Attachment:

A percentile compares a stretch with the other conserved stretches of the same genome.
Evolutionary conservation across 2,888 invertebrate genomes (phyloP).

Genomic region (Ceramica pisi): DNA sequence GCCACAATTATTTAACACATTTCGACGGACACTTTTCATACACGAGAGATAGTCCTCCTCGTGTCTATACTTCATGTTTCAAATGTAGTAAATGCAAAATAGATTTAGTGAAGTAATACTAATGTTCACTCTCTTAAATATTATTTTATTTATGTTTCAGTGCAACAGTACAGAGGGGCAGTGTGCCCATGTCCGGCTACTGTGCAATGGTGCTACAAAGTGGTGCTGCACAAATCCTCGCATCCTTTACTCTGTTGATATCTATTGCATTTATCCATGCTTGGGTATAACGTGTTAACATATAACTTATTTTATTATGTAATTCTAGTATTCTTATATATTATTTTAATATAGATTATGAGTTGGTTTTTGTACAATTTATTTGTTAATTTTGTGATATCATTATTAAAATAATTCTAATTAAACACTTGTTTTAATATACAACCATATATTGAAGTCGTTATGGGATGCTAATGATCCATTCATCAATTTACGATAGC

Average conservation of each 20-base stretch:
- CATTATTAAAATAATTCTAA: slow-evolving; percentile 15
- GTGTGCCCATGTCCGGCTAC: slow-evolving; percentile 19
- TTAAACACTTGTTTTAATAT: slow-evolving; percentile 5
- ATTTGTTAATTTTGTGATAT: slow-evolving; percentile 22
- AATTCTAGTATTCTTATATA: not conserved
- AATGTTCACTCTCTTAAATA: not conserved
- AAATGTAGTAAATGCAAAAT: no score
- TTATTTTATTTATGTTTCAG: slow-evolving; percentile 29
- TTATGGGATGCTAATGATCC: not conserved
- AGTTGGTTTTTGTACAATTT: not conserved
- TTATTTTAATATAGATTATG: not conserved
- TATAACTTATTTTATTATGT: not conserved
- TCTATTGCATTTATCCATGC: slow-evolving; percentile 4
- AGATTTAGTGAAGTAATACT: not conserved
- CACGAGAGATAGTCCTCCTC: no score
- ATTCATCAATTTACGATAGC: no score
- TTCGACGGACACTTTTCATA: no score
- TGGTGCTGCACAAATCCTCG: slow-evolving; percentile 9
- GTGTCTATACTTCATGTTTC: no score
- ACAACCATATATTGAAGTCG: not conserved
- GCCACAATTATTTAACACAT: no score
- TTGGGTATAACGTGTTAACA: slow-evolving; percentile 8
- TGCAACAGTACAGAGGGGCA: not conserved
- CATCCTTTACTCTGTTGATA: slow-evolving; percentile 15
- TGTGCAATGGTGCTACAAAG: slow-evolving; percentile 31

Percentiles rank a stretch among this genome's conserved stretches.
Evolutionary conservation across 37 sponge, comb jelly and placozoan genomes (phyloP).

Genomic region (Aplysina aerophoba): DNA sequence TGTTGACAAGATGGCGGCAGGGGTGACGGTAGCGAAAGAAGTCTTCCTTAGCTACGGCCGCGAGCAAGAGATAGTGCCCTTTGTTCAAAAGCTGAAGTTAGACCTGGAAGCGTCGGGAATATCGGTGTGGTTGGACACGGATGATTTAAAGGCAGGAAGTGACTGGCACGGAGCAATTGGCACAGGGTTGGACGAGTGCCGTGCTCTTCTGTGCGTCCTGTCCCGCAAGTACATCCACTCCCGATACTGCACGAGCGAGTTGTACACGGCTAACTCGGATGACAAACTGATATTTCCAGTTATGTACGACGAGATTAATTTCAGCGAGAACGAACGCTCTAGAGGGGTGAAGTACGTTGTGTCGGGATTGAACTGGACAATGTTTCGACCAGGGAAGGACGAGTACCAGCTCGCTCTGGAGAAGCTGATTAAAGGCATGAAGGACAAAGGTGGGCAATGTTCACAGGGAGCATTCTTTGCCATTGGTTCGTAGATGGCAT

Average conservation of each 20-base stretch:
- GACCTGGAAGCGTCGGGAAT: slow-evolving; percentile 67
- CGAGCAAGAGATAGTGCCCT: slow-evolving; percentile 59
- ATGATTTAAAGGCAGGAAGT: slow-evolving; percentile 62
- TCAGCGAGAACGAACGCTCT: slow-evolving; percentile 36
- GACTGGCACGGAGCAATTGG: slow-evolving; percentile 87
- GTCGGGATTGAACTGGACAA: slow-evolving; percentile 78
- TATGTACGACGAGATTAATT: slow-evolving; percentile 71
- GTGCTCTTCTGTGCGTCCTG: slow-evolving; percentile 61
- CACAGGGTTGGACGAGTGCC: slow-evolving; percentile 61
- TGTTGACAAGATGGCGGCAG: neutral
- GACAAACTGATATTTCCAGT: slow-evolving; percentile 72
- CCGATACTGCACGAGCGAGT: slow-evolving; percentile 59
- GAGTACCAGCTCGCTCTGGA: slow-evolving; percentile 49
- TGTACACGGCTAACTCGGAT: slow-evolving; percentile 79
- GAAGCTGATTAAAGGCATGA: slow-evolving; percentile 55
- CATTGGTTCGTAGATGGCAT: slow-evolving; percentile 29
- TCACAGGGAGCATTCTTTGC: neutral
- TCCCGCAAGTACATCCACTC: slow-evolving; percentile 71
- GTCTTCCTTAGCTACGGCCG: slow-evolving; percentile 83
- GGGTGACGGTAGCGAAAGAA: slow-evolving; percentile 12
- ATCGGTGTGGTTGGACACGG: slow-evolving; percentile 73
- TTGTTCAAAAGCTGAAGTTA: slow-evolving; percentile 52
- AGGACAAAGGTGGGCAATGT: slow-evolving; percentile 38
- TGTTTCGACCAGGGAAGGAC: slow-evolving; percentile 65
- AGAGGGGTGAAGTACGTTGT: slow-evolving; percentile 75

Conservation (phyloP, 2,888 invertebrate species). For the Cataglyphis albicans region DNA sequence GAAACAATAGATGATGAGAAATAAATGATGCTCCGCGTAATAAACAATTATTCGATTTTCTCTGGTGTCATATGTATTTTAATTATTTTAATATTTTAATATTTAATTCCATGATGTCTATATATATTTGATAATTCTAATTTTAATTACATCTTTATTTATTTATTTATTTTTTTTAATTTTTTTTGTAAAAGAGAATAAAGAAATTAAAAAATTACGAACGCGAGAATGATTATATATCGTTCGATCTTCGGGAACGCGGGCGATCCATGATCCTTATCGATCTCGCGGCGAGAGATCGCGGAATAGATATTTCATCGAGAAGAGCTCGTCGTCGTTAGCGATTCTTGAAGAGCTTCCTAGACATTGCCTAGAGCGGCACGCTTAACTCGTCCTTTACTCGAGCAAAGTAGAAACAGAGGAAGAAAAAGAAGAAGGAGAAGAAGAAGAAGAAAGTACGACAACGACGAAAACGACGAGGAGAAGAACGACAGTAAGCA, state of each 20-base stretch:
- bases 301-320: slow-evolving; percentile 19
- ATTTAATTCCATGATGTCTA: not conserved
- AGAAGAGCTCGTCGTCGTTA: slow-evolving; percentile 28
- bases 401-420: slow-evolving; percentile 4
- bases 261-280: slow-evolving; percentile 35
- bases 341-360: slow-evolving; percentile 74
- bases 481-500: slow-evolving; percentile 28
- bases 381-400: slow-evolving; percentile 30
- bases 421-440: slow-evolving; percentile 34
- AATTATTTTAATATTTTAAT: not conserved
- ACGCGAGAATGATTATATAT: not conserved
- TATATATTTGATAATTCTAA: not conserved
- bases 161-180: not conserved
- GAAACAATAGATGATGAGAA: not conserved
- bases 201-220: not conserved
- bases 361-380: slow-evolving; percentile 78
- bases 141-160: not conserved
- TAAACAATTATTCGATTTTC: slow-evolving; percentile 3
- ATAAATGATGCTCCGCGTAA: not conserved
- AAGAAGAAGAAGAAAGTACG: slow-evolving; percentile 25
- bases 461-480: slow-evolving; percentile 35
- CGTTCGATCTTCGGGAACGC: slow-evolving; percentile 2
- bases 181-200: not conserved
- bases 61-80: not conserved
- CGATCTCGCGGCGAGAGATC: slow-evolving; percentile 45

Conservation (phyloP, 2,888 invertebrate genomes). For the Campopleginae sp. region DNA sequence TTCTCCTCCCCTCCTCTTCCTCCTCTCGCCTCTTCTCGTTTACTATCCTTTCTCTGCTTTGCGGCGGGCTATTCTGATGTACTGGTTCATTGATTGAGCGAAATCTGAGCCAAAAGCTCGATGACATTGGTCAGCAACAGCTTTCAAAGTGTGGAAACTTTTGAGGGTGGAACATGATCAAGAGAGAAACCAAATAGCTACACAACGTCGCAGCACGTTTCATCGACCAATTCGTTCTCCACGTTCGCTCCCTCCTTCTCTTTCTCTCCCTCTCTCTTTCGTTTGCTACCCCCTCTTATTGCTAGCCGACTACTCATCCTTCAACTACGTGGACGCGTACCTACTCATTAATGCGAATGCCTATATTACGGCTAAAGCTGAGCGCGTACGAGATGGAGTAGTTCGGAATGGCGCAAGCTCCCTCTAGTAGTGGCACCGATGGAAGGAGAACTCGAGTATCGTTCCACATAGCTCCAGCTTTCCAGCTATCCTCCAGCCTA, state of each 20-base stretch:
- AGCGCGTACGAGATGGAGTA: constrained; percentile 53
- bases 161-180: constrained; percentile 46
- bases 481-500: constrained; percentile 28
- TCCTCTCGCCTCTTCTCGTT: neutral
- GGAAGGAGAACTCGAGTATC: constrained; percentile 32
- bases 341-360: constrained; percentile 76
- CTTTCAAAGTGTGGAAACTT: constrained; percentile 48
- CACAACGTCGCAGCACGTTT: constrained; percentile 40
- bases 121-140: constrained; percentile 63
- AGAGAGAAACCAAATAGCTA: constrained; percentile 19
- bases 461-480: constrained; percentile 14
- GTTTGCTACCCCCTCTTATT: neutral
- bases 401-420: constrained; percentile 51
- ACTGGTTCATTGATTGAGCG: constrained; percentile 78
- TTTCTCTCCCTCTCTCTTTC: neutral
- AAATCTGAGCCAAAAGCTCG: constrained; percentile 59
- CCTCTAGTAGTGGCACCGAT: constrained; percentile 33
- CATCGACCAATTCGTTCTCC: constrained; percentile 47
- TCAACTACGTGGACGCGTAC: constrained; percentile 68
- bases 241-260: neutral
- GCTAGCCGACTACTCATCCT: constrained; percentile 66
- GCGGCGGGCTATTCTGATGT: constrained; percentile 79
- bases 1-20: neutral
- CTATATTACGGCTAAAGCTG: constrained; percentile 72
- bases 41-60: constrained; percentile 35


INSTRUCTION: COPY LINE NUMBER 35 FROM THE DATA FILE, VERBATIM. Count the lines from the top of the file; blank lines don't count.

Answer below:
- CGAGCAAGAGATAGTGCCCT: slow-evolving; percentile 59